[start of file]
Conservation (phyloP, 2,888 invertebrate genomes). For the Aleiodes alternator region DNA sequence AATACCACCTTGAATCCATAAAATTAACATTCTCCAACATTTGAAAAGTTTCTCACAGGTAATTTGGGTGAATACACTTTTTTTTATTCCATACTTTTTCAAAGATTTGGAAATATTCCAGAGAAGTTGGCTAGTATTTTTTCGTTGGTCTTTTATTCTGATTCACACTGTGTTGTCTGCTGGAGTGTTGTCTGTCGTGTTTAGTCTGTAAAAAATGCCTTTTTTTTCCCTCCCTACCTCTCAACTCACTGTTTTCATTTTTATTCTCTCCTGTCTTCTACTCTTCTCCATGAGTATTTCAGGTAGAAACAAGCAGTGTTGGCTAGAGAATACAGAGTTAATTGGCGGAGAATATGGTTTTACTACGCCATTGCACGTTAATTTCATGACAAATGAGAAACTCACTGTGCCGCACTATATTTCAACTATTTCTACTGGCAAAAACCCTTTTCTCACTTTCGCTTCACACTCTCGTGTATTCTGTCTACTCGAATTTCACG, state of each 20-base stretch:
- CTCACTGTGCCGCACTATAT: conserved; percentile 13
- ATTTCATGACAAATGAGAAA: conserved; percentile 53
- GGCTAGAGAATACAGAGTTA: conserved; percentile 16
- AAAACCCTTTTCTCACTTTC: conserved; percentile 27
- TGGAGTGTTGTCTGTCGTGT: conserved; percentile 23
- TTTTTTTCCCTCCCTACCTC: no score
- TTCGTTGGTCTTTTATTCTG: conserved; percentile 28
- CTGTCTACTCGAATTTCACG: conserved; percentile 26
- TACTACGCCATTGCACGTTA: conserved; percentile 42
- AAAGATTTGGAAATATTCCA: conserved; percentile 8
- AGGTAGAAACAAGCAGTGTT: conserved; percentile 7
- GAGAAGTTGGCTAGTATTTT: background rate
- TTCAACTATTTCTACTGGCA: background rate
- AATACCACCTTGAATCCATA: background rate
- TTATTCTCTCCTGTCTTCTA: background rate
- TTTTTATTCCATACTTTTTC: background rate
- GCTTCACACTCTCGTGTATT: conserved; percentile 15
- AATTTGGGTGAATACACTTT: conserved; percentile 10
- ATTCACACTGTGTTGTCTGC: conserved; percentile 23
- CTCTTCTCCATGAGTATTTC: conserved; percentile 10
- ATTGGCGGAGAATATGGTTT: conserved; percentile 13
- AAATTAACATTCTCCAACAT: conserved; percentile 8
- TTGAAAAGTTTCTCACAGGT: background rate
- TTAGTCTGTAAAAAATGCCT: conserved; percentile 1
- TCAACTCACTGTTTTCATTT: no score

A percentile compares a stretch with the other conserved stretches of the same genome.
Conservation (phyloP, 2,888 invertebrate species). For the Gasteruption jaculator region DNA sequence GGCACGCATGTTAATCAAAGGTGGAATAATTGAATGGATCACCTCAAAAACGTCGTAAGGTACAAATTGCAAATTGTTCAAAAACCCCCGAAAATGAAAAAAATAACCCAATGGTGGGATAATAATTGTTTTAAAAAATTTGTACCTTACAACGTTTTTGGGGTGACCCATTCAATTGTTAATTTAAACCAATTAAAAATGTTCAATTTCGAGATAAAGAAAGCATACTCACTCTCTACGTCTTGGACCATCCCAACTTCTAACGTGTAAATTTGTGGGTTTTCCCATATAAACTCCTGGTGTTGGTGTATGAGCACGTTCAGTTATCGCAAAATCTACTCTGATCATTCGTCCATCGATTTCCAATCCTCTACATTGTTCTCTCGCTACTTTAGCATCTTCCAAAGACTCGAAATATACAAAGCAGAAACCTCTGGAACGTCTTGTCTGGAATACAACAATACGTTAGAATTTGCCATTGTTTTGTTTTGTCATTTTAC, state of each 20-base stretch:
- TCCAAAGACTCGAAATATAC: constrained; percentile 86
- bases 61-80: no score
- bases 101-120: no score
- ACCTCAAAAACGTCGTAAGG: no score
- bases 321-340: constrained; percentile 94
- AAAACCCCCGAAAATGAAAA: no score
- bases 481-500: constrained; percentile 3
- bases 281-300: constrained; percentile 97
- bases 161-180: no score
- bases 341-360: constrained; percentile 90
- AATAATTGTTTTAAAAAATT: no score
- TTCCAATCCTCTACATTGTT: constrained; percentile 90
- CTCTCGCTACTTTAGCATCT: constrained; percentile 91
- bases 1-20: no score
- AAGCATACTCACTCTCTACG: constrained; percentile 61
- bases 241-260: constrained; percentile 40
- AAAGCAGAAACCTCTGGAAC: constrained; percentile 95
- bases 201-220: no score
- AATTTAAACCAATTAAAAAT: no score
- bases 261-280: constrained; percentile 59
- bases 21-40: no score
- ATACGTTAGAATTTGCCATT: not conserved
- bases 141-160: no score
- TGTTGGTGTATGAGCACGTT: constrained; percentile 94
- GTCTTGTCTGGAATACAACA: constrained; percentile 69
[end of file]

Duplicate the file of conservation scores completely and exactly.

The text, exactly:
Conservation (phyloP, 2,888 invertebrate genomes). For the Aleiodes alternator region DNA sequence AATACCACCTTGAATCCATAAAATTAACATTCTCCAACATTTGAAAAGTTTCTCACAGGTAATTTGGGTGAATACACTTTTTTTTATTCCATACTTTTTCAAAGATTTGGAAATATTCCAGAGAAGTTGGCTAGTATTTTTTCGTTGGTCTTTTATTCTGATTCACACTGTGTTGTCTGCTGGAGTGTTGTCTGTCGTGTTTAGTCTGTAAAAAATGCCTTTTTTTTCCCTCCCTACCTCTCAACTCACTGTTTTCATTTTTATTCTCTCCTGTCTTCTACTCTTCTCCATGAGTATTTCAGGTAGAAACAAGCAGTGTTGGCTAGAGAATACAGAGTTAATTGGCGGAGAATATGGTTTTACTACGCCATTGCACGTTAATTTCATGACAAATGAGAAACTCACTGTGCCGCACTATATTTCAACTATTTCTACTGGCAAAAACCCTTTTCTCACTTTCGCTTCACACTCTCGTGTATTCTGTCTACTCGAATTTCACG, state of each 20-base stretch:
- CTCACTGTGCCGCACTATAT: conserved; percentile 13
- ATTTCATGACAAATGAGAAA: conserved; percentile 53
- GGCTAGAGAATACAGAGTTA: conserved; percentile 16
- AAAACCCTTTTCTCACTTTC: conserved; percentile 27
- TGGAGTGTTGTCTGTCGTGT: conserved; percentile 23
- TTTTTTTCCCTCCCTACCTC: no score
- TTCGTTGGTCTTTTATTCTG: conserved; percentile 28
- CTGTCTACTCGAATTTCACG: conserved; percentile 26
- TACTACGCCATTGCACGTTA: conserved; percentile 42
- AAAGATTTGGAAATATTCCA: conserved; percentile 8
- AGGTAGAAACAAGCAGTGTT: conserved; percentile 7
- GAGAAGTTGGCTAGTATTTT: background rate
- TTCAACTATTTCTACTGGCA: background rate
- AATACCACCTTGAATCCATA: background rate
- TTATTCTCTCCTGTCTTCTA: background rate
- TTTTTATTCCATACTTTTTC: background rate
- GCTTCACACTCTCGTGTATT: conserved; percentile 15
- AATTTGGGTGAATACACTTT: conserved; percentile 10
- ATTCACACTGTGTTGTCTGC: conserved; percentile 23
- CTCTTCTCCATGAGTATTTC: conserved; percentile 10
- ATTGGCGGAGAATATGGTTT: conserved; percentile 13
- AAATTAACATTCTCCAACAT: conserved; percentile 8
- TTGAAAAGTTTCTCACAGGT: background rate
- TTAGTCTGTAAAAAATGCCT: conserved; percentile 1
- TCAACTCACTGTTTTCATTT: no score

A percentile compares a stretch with the other conserved stretches of the same genome.
Conservation (phyloP, 2,888 invertebrate species). For the Gasteruption jaculator region DNA sequence GGCACGCATGTTAATCAAAGGTGGAATAATTGAATGGATCACCTCAAAAACGTCGTAAGGTACAAATTGCAAATTGTTCAAAAACCCCCGAAAATGAAAAAAATAACCCAATGGTGGGATAATAATTGTTTTAAAAAATTTGTACCTTACAACGTTTTTGGGGTGACCCATTCAATTGTTAATTTAAACCAATTAAAAATGTTCAATTTCGAGATAAAGAAAGCATACTCACTCTCTACGTCTTGGACCATCCCAACTTCTAACGTGTAAATTTGTGGGTTTTCCCATATAAACTCCTGGTGTTGGTGTATGAGCACGTTCAGTTATCGCAAAATCTACTCTGATCATTCGTCCATCGATTTCCAATCCTCTACATTGTTCTCTCGCTACTTTAGCATCTTCCAAAGACTCGAAATATACAAAGCAGAAACCTCTGGAACGTCTTGTCTGGAATACAACAATACGTTAGAATTTGCCATTGTTTTGTTTTGTCATTTTAC, state of each 20-base stretch:
- TCCAAAGACTCGAAATATAC: constrained; percentile 86
- bases 61-80: no score
- bases 101-120: no score
- ACCTCAAAAACGTCGTAAGG: no score
- bases 321-340: constrained; percentile 94
- AAAACCCCCGAAAATGAAAA: no score
- bases 481-500: constrained; percentile 3
- bases 281-300: constrained; percentile 97
- bases 161-180: no score
- bases 341-360: constrained; percentile 90
- AATAATTGTTTTAAAAAATT: no score
- TTCCAATCCTCTACATTGTT: constrained; percentile 90
- CTCTCGCTACTTTAGCATCT: constrained; percentile 91
- bases 1-20: no score
- AAGCATACTCACTCTCTACG: constrained; percentile 61
- bases 241-260: constrained; percentile 40
- AAAGCAGAAACCTCTGGAAC: constrained; percentile 95
- bases 201-220: no score
- AATTTAAACCAATTAAAAAT: no score
- bases 261-280: constrained; percentile 59
- bases 21-40: no score
- ATACGTTAGAATTTGCCATT: not conserved
- bases 141-160: no score
- TGTTGGTGTATGAGCACGTT: constrained; percentile 94
- GTCTTGTCTGGAATACAACA: constrained; percentile 69